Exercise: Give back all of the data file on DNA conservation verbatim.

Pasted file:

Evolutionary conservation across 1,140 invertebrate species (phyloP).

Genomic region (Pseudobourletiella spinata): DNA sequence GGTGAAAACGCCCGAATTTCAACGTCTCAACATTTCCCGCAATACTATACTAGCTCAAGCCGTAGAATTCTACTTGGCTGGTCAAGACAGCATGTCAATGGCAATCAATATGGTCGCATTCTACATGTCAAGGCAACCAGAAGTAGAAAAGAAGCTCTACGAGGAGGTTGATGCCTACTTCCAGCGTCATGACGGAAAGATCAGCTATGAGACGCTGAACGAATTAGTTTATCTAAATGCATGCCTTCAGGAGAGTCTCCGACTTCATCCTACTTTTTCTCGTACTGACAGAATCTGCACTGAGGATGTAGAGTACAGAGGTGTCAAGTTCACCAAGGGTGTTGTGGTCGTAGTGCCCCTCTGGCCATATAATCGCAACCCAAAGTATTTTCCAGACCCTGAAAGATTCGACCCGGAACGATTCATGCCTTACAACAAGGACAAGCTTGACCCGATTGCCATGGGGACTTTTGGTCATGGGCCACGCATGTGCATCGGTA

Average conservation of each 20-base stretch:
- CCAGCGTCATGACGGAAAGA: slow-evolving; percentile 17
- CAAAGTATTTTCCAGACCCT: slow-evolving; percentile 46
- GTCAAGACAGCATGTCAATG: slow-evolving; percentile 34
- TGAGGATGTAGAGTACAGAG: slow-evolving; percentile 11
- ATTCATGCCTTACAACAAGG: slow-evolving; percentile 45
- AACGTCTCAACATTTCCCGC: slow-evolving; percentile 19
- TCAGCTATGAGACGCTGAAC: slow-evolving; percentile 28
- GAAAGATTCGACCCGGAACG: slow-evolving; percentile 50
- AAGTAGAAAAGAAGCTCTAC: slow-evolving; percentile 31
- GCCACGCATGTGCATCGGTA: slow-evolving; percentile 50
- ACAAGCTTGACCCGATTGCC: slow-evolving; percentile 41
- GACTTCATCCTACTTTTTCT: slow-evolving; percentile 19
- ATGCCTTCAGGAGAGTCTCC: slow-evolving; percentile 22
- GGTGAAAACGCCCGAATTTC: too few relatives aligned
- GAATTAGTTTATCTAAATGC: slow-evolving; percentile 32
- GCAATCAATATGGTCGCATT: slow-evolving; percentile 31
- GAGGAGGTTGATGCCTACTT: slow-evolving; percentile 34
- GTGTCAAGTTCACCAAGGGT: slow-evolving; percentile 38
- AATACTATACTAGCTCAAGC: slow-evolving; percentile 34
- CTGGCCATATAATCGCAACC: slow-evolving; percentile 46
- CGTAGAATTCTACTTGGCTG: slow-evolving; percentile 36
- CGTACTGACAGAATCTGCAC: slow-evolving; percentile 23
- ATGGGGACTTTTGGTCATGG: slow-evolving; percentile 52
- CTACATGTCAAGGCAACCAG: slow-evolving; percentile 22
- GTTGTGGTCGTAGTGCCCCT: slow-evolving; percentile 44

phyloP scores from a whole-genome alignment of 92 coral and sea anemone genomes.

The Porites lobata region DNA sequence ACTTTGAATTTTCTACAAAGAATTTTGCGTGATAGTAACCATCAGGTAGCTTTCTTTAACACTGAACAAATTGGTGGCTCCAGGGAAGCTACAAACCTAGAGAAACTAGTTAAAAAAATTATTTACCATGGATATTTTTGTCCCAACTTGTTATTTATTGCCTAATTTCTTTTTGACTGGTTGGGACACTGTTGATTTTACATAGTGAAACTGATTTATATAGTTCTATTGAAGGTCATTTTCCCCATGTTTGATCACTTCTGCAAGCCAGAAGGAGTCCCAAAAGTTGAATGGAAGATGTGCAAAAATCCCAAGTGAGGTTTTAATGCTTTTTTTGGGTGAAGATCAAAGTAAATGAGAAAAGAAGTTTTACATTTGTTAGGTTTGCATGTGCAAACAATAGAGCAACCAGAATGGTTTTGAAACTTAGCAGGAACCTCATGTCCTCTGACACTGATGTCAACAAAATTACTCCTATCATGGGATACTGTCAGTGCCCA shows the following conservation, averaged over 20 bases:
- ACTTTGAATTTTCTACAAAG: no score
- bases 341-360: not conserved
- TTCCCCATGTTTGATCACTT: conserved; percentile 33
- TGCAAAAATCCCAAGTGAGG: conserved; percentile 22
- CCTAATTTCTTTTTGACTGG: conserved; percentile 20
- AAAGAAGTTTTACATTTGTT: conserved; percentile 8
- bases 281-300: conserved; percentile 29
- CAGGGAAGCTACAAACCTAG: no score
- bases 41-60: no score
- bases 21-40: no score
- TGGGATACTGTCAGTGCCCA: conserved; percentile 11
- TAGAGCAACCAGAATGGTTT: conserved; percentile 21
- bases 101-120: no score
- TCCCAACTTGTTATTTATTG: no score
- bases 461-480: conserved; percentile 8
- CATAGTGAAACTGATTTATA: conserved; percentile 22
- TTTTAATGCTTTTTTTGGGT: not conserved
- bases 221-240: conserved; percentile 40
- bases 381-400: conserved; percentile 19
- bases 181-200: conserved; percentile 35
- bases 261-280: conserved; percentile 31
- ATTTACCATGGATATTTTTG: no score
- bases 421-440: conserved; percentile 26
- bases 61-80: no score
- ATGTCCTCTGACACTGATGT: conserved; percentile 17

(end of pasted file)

Evolutionary conservation across 1,140 invertebrate species (phyloP).

Genomic region (Pseudobourletiella spinata): DNA sequence GGTGAAAACGCCCGAATTTCAACGTCTCAACATTTCCCGCAATACTATACTAGCTCAAGCCGTAGAATTCTACTTGGCTGGTCAAGACAGCATGTCAATGGCAATCAATATGGTCGCATTCTACATGTCAAGGCAACCAGAAGTAGAAAAGAAGCTCTACGAGGAGGTTGATGCCTACTTCCAGCGTCATGACGGAAAGATCAGCTATGAGACGCTGAACGAATTAGTTTATCTAAATGCATGCCTTCAGGAGAGTCTCCGACTTCATCCTACTTTTTCTCGTACTGACAGAATCTGCACTGAGGATGTAGAGTACAGAGGTGTCAAGTTCACCAAGGGTGTTGTGGTCGTAGTGCCCCTCTGGCCATATAATCGCAACCCAAAGTATTTTCCAGACCCTGAAAGATTCGACCCGGAACGATTCATGCCTTACAACAAGGACAAGCTTGACCCGATTGCCATGGGGACTTTTGGTCATGGGCCACGCATGTGCATCGGTA

Average conservation of each 20-base stretch:
- CCAGCGTCATGACGGAAAGA: slow-evolving; percentile 17
- CAAAGTATTTTCCAGACCCT: slow-evolving; percentile 46
- GTCAAGACAGCATGTCAATG: slow-evolving; percentile 34
- TGAGGATGTAGAGTACAGAG: slow-evolving; percentile 11
- ATTCATGCCTTACAACAAGG: slow-evolving; percentile 45
- AACGTCTCAACATTTCCCGC: slow-evolving; percentile 19
- TCAGCTATGAGACGCTGAAC: slow-evolving; percentile 28
- GAAAGATTCGACCCGGAACG: slow-evolving; percentile 50
- AAGTAGAAAAGAAGCTCTAC: slow-evolving; percentile 31
- GCCACGCATGTGCATCGGTA: slow-evolving; percentile 50
- ACAAGCTTGACCCGATTGCC: slow-evolving; percentile 41
- GACTTCATCCTACTTTTTCT: slow-evolving; percentile 19
- ATGCCTTCAGGAGAGTCTCC: slow-evolving; percentile 22
- GGTGAAAACGCCCGAATTTC: too few relatives aligned
- GAATTAGTTTATCTAAATGC: slow-evolving; percentile 32
- GCAATCAATATGGTCGCATT: slow-evolving; percentile 31
- GAGGAGGTTGATGCCTACTT: slow-evolving; percentile 34
- GTGTCAAGTTCACCAAGGGT: slow-evolving; percentile 38
- AATACTATACTAGCTCAAGC: slow-evolving; percentile 34
- CTGGCCATATAATCGCAACC: slow-evolving; percentile 46
- CGTAGAATTCTACTTGGCTG: slow-evolving; percentile 36
- CGTACTGACAGAATCTGCAC: slow-evolving; percentile 23
- ATGGGGACTTTTGGTCATGG: slow-evolving; percentile 52
- CTACATGTCAAGGCAACCAG: slow-evolving; percentile 22
- GTTGTGGTCGTAGTGCCCCT: slow-evolving; percentile 44

phyloP scores from a whole-genome alignment of 92 coral and sea anemone genomes.

The Porites lobata region DNA sequence ACTTTGAATTTTCTACAAAGAATTTTGCGTGATAGTAACCATCAGGTAGCTTTCTTTAACACTGAACAAATTGGTGGCTCCAGGGAAGCTACAAACCTAGAGAAACTAGTTAAAAAAATTATTTACCATGGATATTTTTGTCCCAACTTGTTATTTATTGCCTAATTTCTTTTTGACTGGTTGGGACACTGTTGATTTTACATAGTGAAACTGATTTATATAGTTCTATTGAAGGTCATTTTCCCCATGTTTGATCACTTCTGCAAGCCAGAAGGAGTCCCAAAAGTTGAATGGAAGATGTGCAAAAATCCCAAGTGAGGTTTTAATGCTTTTTTTGGGTGAAGATCAAAGTAAATGAGAAAAGAAGTTTTACATTTGTTAGGTTTGCATGTGCAAACAATAGAGCAACCAGAATGGTTTTGAAACTTAGCAGGAACCTCATGTCCTCTGACACTGATGTCAACAAAATTACTCCTATCATGGGATACTGTCAGTGCCCA shows the following conservation, averaged over 20 bases:
- ACTTTGAATTTTCTACAAAG: no score
- bases 341-360: not conserved
- TTCCCCATGTTTGATCACTT: conserved; percentile 33
- TGCAAAAATCCCAAGTGAGG: conserved; percentile 22
- CCTAATTTCTTTTTGACTGG: conserved; percentile 20
- AAAGAAGTTTTACATTTGTT: conserved; percentile 8
- bases 281-300: conserved; percentile 29
- CAGGGAAGCTACAAACCTAG: no score
- bases 41-60: no score
- bases 21-40: no score
- TGGGATACTGTCAGTGCCCA: conserved; percentile 11
- TAGAGCAACCAGAATGGTTT: conserved; percentile 21
- bases 101-120: no score
- TCCCAACTTGTTATTTATTG: no score
- bases 461-480: conserved; percentile 8
- CATAGTGAAACTGATTTATA: conserved; percentile 22
- TTTTAATGCTTTTTTTGGGT: not conserved
- bases 221-240: conserved; percentile 40
- bases 381-400: conserved; percentile 19
- bases 181-200: conserved; percentile 35
- bases 261-280: conserved; percentile 31
- ATTTACCATGGATATTTTTG: no score
- bases 421-440: conserved; percentile 26
- bases 61-80: no score
- ATGTCCTCTGACACTGATGT: conserved; percentile 17